Collection

The Frick is one of the pre-eminent small art museums in the United States, with a high-quality collection of old master paintings and fine furniture housed in nineteen galleries of varying size within the former residence. Frick had intended the mansion to become a museum eventually, and a few of the paintings are still arranged according to Frick's design. Besides its permanent collection, the Frick has always organized small, focused temporary exhibitions.

The collection features some of the best-known paintings by major European artists as well as numerous works of sculpture and porcelain. It also has 18th-century French furniture, Limoges enamel, and Oriental rugs. After Frick's death, his daughter, Helen Clay Frick, and the Board of Trustees expanded the collection: nearly half of the collection's artworks have been acquired since 1919. Although the museum cannot lend the works of art that belonged to Frick, as stipulated in his will, The Frick Collection does lend artworks and objects acquired since his death.

Included in the collection are Jean-Honoré Fragonard's masterpiece The Progress of Love, three paintings by Johannes Vermeer including Mistress and Maid, two paintings by Jacob van Ruisdael including Quay at Amsterdam, and Piero della Francesca's St. John the Evangelist.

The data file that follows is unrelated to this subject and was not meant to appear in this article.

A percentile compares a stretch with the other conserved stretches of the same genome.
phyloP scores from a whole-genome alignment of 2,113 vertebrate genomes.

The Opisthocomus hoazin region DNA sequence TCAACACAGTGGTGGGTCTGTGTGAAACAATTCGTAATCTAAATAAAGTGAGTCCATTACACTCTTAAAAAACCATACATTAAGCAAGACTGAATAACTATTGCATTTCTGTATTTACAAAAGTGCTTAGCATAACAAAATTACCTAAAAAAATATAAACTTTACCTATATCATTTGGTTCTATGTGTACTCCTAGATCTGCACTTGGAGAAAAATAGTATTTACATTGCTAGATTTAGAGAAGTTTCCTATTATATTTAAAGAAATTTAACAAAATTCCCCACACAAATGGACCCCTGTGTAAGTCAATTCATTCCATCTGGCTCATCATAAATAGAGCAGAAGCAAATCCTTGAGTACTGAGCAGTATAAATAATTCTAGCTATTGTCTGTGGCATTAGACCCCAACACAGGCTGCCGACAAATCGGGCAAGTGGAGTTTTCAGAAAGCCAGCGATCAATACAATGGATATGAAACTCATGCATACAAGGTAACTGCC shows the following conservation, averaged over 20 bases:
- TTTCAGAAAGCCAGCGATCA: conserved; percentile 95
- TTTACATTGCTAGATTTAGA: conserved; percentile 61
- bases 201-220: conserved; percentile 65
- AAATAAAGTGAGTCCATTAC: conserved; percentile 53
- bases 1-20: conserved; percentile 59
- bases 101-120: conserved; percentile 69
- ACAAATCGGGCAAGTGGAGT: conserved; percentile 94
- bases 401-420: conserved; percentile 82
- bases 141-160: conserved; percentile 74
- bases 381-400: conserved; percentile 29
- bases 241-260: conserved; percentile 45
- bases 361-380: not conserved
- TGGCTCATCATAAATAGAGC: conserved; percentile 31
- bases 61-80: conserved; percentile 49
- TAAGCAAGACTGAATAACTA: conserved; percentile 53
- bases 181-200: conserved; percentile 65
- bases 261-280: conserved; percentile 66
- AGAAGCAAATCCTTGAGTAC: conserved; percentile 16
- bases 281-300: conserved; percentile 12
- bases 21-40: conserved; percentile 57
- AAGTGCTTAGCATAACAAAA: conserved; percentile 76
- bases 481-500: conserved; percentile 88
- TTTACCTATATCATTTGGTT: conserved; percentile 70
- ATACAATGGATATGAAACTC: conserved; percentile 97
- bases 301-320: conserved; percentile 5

Temporary exhibits

The Frick is known to have extraordinary temporary exhibits. When the Mauritshuis was under reconstruction, key and rare works like Vermeer's Girl with a Pearl Earring and Fabritius’s The Goldfinch toured the United States, and was exhibited at the Frick in 2013 as opposed to other venues available in New York City.

Management

Attendance

According to The Art Newspaper, the Frick Collection has a typical annual attendance of 275,000 to 300,000.

Governance

In 2011, Ian Wardropper succeeded Anne Poulet, who had run the Frick Collection as director since 2003. Poulet took the position after Samuel Sachs II stepped down after running the institution for six years. Poulet was the first female director of the Frick. During her time at the Frick Collection, Poulet increased the museum’s small board of trustees, adding 10 new members. She also introduced the Director’s Circle, a group of 44 members who each give a minimum of $25,000 a year to the Frick Collection, although many have made significantly larger contributions.

Funding

By 1997, the Frick Collection had an operating budget of $10 million and an endowment of $170 million. Despite its large endowment, the institution still needs money to preserve the building.

Education

In 2008, the Frick hired Rika Burnham as head of their education department. Burnham introduced several changes to the museum, including the introduction of monthly free entrance to the museum, called First Fridays. First Fridays include gallery talks and activities for visitors.

Artworks

Featured artists include:

Selected highlights